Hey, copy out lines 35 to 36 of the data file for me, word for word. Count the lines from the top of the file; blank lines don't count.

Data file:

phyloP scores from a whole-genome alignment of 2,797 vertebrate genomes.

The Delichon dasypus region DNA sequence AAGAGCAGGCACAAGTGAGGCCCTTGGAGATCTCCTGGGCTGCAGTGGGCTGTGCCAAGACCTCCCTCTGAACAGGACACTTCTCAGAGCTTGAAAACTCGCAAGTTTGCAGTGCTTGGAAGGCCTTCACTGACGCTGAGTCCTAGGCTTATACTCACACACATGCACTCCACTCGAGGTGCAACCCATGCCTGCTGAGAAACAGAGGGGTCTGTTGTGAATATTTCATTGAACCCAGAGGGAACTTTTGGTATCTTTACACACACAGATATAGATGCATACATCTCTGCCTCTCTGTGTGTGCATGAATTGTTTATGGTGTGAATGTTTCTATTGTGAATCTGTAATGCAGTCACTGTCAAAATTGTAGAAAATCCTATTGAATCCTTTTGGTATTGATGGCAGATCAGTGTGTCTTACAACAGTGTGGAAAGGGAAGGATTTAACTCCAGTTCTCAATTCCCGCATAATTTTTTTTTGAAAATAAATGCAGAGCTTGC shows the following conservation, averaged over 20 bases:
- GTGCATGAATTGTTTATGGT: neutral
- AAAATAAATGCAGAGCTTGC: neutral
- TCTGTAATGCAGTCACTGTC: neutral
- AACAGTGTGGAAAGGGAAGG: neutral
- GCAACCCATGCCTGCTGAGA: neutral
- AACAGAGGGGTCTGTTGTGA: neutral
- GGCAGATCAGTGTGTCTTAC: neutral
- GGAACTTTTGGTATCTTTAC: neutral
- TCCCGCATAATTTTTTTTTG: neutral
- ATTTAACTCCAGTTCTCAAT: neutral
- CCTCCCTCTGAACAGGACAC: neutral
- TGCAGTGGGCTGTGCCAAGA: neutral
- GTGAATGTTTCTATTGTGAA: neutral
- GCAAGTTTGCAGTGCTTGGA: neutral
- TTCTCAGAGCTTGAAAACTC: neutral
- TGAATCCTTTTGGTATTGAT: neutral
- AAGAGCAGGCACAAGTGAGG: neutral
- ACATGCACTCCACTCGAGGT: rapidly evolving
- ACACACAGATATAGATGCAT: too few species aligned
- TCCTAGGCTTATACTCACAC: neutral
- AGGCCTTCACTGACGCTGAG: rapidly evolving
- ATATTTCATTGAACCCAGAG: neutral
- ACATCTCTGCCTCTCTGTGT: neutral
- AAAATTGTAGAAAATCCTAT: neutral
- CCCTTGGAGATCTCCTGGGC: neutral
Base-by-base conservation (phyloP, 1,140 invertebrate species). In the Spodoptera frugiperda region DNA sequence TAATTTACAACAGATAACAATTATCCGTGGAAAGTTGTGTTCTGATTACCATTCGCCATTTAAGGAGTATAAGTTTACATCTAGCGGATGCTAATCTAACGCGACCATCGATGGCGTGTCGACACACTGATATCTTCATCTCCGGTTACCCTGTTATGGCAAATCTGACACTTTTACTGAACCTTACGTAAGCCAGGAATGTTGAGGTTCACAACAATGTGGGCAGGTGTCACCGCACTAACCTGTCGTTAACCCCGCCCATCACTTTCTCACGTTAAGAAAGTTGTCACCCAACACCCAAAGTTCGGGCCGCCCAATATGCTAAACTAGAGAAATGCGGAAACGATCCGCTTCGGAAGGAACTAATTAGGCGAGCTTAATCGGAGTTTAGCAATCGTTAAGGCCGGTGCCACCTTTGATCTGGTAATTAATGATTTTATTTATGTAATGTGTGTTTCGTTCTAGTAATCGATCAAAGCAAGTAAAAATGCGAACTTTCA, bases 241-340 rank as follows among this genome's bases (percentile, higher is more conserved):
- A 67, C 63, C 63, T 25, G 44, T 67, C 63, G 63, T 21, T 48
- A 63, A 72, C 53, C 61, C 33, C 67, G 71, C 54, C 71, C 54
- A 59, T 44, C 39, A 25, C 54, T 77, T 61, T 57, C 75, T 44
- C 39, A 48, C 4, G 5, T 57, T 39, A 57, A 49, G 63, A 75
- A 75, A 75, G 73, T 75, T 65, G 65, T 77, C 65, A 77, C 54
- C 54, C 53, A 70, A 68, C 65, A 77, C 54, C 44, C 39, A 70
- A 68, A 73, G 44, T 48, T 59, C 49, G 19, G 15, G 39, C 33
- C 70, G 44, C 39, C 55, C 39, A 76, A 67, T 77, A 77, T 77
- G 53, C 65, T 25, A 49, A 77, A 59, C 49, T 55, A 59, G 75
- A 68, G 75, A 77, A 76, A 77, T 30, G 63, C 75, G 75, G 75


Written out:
- A 68, A 73, G 44, T 48, T 59, C 49, G 19, G 15, G 39, C 33
- C 70, G 44, C 39, C 55, C 39, A 76, A 67, T 77, A 77, T 77